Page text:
These are all fantastic opportunities to give experiences, but there are other options on a smaller scale such as:

  • A board game – We love games in our house. How about getting a game the whole family can enjoy! Some of our favorites include Sorry, Battleship, Ticket to Ride, Headbandz and Pictionary Junior. Even a simple deck of cards can create memories!
  • Geo-caching – How about getting a GPS and a compass for each kid and spend a day geo-caching. It’s like the worlds largest treasure hunt!
  • Mommy/Daddy dates – Gift each kiddo a date card good for one “Mommy Date” or one “Daddy Date”. Or how about a coupon book that has one date card per month! We love spending one on one time with each of our kiddos throughout the year, and putting “dates” on the calendar is always something they’re excited about. Let them choose the date, maybe it’s a special trip to go get cocoa, or lunch. Or maybe it’s a movie date. Sometimes my husband grabs a kiddo and takes them on their own little adventure to a nearby lake or camping trip. It doesn’t have to be extravagant, all our kiddos really want is our time and attention.

These gifts have lasting memories…and all with price tags WAY under the averages quoted earlier. The point is, experiences don’t have to be extravagant. Your budget doesn’t have to be huge. But the focus is on creating memories that last, and shared experiences that are enjoyed together.

What About You?

Does your family do anything creative in lieu of Christmas gifts? Or do you have any family experiences to share? Let us know in the comments below!

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Showing 14 comments
  • Avatar
    Julie Porter
    Reply

    This is such a beautiful post, and I love that you are creating such wonderful memories for your kids instead of just feeding into the commercialization of the holidays. My four kids are all young adults now, and I have suggested that instead of buying presents for each other, we all just spend time doing a fun activity together or something similar.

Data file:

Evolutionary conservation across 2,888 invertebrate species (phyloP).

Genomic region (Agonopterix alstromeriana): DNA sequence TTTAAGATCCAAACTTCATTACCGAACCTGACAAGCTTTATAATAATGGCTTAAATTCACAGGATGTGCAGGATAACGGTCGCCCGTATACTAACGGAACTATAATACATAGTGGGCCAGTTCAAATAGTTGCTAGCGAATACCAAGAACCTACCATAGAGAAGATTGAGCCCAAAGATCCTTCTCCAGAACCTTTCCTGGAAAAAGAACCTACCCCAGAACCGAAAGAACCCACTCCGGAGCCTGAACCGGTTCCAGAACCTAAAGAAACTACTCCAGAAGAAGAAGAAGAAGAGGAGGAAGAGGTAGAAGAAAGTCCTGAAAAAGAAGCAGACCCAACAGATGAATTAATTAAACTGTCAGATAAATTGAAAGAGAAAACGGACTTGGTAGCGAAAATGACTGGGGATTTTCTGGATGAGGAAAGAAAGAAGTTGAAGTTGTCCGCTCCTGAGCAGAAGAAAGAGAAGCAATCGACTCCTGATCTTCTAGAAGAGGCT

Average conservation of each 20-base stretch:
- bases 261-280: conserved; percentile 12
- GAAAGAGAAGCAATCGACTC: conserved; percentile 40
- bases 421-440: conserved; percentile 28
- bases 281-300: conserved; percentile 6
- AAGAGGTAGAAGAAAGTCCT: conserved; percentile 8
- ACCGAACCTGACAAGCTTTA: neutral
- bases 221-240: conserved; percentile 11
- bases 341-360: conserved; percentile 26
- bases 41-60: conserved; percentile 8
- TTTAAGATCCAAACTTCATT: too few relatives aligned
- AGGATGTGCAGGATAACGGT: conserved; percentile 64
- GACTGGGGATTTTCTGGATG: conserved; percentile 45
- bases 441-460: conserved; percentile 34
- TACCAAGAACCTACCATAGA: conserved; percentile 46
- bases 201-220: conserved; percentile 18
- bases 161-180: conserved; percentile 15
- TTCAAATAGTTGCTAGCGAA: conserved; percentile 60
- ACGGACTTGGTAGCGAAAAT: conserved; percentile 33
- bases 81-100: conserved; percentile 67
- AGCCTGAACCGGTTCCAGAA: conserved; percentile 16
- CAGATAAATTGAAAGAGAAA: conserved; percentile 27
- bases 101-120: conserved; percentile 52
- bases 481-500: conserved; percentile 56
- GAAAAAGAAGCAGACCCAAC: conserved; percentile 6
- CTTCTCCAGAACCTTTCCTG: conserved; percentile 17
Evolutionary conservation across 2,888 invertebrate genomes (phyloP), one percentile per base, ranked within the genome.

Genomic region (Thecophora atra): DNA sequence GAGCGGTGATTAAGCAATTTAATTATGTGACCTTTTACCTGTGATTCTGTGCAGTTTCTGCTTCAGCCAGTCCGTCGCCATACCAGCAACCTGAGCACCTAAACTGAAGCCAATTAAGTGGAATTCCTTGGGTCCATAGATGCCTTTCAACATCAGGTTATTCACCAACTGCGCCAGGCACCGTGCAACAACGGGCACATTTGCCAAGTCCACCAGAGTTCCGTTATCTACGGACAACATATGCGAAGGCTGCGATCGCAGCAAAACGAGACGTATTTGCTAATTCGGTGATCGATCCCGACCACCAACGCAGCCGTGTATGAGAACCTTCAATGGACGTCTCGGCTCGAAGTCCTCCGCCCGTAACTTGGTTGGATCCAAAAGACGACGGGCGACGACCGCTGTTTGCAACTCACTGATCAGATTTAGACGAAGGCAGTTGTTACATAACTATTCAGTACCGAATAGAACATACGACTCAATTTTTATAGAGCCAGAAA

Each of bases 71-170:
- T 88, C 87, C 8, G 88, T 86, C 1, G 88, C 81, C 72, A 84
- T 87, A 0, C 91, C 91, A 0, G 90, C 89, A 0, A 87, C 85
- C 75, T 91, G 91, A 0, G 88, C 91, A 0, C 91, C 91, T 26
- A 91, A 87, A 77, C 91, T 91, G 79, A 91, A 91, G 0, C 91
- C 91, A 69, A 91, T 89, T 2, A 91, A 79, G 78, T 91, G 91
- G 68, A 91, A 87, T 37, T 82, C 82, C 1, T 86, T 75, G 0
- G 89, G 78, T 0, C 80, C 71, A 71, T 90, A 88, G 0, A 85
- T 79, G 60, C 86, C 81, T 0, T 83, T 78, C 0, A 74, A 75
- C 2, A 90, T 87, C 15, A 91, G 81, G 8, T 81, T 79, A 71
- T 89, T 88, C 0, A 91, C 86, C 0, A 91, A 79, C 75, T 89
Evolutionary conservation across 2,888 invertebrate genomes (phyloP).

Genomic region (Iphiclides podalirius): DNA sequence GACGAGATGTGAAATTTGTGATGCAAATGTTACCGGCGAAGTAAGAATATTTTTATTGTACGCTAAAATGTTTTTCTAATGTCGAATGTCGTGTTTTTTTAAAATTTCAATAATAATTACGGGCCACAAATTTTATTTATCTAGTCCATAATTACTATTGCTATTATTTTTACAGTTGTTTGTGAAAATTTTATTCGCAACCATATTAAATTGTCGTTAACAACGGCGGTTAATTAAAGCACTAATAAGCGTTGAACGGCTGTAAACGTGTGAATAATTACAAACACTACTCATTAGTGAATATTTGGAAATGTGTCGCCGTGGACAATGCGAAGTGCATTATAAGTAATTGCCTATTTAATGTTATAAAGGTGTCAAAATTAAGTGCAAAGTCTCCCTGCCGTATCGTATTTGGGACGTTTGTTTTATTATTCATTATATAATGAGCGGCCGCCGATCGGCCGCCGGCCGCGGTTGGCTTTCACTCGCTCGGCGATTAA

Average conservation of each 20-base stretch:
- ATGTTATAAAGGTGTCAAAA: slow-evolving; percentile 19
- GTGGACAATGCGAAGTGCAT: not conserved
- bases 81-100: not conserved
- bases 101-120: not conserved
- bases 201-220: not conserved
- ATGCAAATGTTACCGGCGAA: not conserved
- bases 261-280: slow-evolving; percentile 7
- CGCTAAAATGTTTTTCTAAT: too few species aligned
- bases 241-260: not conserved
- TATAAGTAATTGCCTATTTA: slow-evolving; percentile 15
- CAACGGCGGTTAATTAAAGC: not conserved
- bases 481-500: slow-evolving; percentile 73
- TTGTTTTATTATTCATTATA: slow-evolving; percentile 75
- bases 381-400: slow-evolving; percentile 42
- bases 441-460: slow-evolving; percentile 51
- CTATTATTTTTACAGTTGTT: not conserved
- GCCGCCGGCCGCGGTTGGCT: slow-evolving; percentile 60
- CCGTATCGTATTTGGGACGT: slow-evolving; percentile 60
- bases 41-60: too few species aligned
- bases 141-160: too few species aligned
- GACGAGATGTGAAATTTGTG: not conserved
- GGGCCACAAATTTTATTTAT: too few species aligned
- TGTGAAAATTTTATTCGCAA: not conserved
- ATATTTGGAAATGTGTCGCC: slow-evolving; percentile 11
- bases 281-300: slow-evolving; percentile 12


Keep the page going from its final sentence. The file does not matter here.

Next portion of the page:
• Kelsey Steffen
      Kelsey Steffen
      Reply

      Thanks for your kind words Julie! Yes, we hope it’s these memories our kids will remember when they’re older and decide to pass along these traditions to their own kiddos one day!

  • Avatar
    linda spiker
    Reply

    I always give my husband an experience! I agree, who needs more stuff?

    • Kelsey Steffen
      Kelsey Steffen
      Reply

      Yes! We have far too much “stuff”! Gearing up for a big “de-cluttering” challenge in the New Year!

  • Avatar
    Emily @ Recipes to Nourish
    Reply

    I LOVE this so much!!! What a beautiful way to celebrate and have a gift that keeps giving. It makes the gift so special too.

    • Kelsey Steffen
      Kelsey Steffen
      Reply

      Thanks Emily!

  • Avatar
    [email protected]
    Reply

    Love the experience gifts. Those are the things they remember, not the latest toy.

    • Kelsey Steffen
      Kelsey Steffen
      Reply

      We agree Anna! In fact, I can’t even remember if my kiddos got toys last year! But we all remember the trip we took!! Shared experiences are so special!

  • Avatar
    Meredith
    Reply

    I have a dream of doing a three-week national park tour through California, where we rent a giant camper and just hang out and explore as a family…in like 10 years 🙂 (my kids are super young). I see more and more the value of experiences over things. My kids really don’t have a ton of toys and usually aren’t interested in them anyway. The 2 year old just wants to ride his bike, jump on his trampoline, play at a park, or wrestle around on the ground with his dad. They want so little, in reality.

    It’s great to see your family challenging the Christmas gift status quo with creativity and a genuine desire to keep those wanters in check!

    • Kelsey Steffen
      Kelsey Steffen
      Reply

      We have the same dream! We were hoping to make it happen last summer…now baby #5 is on the way so it may have to wait a couple more years! Wouldn’t that be so much fun? Some friends of ours did it when their kids were young and their (now grown) kids still talk about that trip!

  • Avatar
    The Food Hunter
    Reply

    This is awesome!

    • Kelsey Steffen
      Kelsey Steffen
      Reply

      Thanks! We’re having so much fun with this concept!

  • Avatar
    Cheryl
    Reply

    Love this post!!

    • Kelsey Steffen
      Kelsey Steffen
      Reply

      Awe, thanks! 😉 We’re super thankful to have g-ma’s and pop-pops who see the value in these kinds of gifts as well!